2007 / Live Reviews / Music

Concert Review: Flaming Lips Employ New Toys, Tunes To Celebrate Summer’s End

Oklahoma Psychedelic Outfit Headline Madison Festival

MADISON, Wis. — The Flaming Lips remain rock ‘n’ roll’s pre-eminent party planners.

Photo: Warner Brothers Records

Photo: Warner Brothers Records

For the army of supposed freaks who accepted the open invitation to the wide-eyed psychedelic-rock group’s free performance on Saturday night in Madison — drawing in suburban ex-hippies, aging hipsters and edgy college students — the Lips employed an arsenal of new stage props as well as their newest tunes to pull off a confetti-drenched celebration that was an unofficial send-off to summer.

“It’s a perfect night,” head Lip Wayne Coyne said matter-of-factly from the stage. “We’d forgotten how beautiful it is at the end of the summertime.”

The Oklahoma-based Lips headlined the SoCo Music Experience in Madison. The event, held at Willow Island near the Alliant Energy Center, was sponsored by Southern Comfort and was free to anyone older than 21. (The real costs of entry were your personal identity. Organizers scanned attendees’ driver’s licenses so as to presumably add them into some database. Concert go-ers also became a captive audience to a legion of alcohol-touting billboards and paraphernalia on the festival grounds.) A similar event — also headlined by the Lips — was held in San Diego last week and two more are being planned soon in St. Louis and Phoenix.

Like the festival, the Lip’s performances in recent years have become as refined as a clever marketing campaign. While their late ’90s renaissance was propelled by the art-rock symphonies on 1998’s “The Soft Bulletin” and 2001’s “Yoshimi Battles The Pink Robots” and the lump-in-your-throat emotions that band leader Coyne has tapped into with his lyrics, the art of the spectacle is the medium that the group has truly perfected. At about the same time as they composed their best albums, the band members recognized that apart from multi-instrumentalist Steven Drozd, most of the Lips are only mediocre live musicians.

To overcome this drawback and to deliver a mind-warping wallop in concert equally as powerful as their recorded music, the band took technical skill out of the equation. They’ve increasingly shifted the emphasis of their performances to showmanship rather than fancy licks. In this way, the Lips have created a concert experience that is nearly bulletproof. So long as the balloon-filled party keeps rolling, the cheerful gimmicks become more outlandish, and the group maintains a sense of youthful euphoria, the Lips will continue to rank as one of rock’s greatest touring acts.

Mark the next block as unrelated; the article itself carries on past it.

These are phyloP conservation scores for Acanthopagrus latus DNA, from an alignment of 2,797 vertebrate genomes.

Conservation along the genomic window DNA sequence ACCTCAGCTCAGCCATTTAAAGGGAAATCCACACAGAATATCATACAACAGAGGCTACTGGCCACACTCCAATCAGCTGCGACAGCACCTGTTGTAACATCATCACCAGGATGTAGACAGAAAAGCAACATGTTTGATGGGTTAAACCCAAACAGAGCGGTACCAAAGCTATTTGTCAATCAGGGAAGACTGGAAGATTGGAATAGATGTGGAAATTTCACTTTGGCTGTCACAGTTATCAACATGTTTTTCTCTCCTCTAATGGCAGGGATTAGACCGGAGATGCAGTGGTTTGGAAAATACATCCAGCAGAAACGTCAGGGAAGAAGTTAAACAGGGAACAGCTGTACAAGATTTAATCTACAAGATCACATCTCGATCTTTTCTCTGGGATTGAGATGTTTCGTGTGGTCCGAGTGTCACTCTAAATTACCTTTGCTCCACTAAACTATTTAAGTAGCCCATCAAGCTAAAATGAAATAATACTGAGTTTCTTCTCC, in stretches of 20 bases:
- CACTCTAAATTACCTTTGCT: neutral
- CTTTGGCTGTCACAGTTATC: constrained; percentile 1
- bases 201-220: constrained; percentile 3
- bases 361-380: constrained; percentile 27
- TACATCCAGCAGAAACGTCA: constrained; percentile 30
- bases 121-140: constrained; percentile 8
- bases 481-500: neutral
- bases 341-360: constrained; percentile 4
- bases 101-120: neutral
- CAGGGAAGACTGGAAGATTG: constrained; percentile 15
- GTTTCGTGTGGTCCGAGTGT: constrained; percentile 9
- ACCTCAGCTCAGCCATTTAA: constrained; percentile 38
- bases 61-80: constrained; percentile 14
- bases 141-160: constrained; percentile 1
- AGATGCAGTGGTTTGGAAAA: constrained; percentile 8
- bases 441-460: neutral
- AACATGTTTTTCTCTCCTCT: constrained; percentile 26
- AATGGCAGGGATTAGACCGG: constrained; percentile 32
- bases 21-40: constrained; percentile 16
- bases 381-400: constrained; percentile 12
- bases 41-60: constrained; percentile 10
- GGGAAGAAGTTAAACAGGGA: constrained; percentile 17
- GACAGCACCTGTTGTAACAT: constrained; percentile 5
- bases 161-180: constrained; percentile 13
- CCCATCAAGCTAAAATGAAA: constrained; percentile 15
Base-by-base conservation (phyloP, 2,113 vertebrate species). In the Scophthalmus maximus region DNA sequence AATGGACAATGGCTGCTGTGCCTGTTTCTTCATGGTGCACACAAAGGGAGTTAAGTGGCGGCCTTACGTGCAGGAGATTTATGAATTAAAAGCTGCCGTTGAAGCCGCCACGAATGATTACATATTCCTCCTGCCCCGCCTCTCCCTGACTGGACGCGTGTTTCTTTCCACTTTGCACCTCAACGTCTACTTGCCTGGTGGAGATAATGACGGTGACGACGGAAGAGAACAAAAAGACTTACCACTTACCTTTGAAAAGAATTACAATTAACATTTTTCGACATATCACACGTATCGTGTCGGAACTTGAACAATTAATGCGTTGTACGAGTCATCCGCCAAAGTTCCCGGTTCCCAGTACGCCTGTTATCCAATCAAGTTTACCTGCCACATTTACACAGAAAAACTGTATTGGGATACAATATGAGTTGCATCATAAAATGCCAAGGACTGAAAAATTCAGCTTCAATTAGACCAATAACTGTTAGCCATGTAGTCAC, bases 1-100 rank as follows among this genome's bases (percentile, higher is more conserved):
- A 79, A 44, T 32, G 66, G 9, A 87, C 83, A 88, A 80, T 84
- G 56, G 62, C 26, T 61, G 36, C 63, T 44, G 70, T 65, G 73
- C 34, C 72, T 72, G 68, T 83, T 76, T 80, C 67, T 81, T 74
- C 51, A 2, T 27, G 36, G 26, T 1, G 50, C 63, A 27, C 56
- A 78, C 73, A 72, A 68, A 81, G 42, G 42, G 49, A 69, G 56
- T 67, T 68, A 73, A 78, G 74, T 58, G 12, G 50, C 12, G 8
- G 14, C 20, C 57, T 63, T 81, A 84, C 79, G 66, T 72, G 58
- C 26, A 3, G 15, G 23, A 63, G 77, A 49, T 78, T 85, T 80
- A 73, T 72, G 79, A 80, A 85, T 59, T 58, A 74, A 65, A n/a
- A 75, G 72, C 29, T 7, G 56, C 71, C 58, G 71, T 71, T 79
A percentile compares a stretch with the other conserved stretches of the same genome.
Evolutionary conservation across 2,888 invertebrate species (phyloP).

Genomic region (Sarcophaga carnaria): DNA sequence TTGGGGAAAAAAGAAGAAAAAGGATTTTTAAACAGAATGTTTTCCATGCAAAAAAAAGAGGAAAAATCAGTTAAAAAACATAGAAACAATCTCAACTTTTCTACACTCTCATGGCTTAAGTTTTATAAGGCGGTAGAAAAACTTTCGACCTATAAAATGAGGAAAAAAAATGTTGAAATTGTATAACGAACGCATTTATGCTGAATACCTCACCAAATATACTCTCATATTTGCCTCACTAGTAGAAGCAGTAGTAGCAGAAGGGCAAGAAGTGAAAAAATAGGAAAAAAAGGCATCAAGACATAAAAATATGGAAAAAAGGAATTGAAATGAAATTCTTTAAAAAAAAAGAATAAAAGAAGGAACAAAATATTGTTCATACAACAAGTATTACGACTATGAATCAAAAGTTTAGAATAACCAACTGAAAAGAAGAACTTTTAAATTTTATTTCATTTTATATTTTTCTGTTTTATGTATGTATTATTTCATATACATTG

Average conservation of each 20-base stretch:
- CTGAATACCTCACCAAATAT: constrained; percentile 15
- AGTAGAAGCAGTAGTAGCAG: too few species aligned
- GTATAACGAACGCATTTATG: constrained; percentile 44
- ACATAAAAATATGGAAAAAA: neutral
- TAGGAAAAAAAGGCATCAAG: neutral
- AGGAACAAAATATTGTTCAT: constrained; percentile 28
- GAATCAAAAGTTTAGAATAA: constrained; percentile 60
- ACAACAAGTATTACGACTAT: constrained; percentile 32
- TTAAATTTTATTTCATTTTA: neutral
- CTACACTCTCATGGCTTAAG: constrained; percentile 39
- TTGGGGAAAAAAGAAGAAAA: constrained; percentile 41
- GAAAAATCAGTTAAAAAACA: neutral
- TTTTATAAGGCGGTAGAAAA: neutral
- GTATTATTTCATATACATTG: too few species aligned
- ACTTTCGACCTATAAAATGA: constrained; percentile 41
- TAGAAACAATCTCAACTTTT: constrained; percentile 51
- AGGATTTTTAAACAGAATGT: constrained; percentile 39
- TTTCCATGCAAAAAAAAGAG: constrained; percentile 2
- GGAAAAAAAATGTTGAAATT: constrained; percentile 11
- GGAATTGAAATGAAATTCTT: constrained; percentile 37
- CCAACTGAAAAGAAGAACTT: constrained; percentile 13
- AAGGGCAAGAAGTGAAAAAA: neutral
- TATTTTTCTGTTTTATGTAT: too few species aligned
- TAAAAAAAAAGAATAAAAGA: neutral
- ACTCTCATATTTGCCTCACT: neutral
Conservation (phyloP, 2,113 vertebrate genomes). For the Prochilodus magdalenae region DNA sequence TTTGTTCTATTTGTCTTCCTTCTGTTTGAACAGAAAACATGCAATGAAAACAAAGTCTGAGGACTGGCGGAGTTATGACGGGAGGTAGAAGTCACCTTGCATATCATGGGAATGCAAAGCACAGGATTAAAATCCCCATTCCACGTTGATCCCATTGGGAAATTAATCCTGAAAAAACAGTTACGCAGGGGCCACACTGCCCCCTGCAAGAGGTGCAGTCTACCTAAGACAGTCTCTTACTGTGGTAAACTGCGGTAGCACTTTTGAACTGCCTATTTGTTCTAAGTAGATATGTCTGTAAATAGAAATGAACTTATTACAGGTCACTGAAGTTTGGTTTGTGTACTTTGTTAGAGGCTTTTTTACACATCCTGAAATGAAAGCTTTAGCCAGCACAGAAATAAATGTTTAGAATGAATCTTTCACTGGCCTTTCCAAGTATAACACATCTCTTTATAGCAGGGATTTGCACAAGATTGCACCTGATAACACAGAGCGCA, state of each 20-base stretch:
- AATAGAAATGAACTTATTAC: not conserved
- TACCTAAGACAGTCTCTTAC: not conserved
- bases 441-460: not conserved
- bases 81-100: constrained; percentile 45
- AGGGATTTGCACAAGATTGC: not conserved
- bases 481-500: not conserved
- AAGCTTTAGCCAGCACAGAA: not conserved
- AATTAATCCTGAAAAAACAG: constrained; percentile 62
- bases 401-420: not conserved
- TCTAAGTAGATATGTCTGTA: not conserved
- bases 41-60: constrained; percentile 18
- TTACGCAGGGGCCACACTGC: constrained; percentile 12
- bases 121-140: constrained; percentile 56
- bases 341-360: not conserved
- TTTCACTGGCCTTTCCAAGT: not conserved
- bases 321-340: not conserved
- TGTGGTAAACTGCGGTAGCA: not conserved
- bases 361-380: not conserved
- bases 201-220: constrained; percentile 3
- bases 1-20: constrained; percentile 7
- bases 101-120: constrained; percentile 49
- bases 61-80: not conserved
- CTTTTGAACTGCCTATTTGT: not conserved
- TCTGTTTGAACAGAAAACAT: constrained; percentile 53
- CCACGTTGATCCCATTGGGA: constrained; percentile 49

From the extent of the group’s new stage show, it’s obvious where Coyne has spent most of the band’s recent windfall. The Lips’ live setup was always something of a homemade effort including colorful balloons, smoke machines, spinning disco balls, mismatched, projected film clips, dancers in animal costumes and loads of confetti. Their new toys are even more elaborate. Instead of a VCR tape displayed on a portable screen, the group now has a half-moon-shaped video wall comparable to the one used by their heroes Pink Floyd. They also have several air cannons which spray confetti, air guns that shoot party streamers and most spectacularly, a giant plastic orb that the salt-and-pepper afro-ed Coyne climbs into and can crowd surf in by scampering across the sea of hands. With the quartet playing on center stage, the musicians were flanked on both sides by men dressed in Santa outfits and women pretending to be aliens in blue “Jetsons”-esque miniskirts. One can’t underestimate the child-like glee such sights inspire in thrill-seeking adults, and this reveals the brilliance of Coyne and company’s strategy.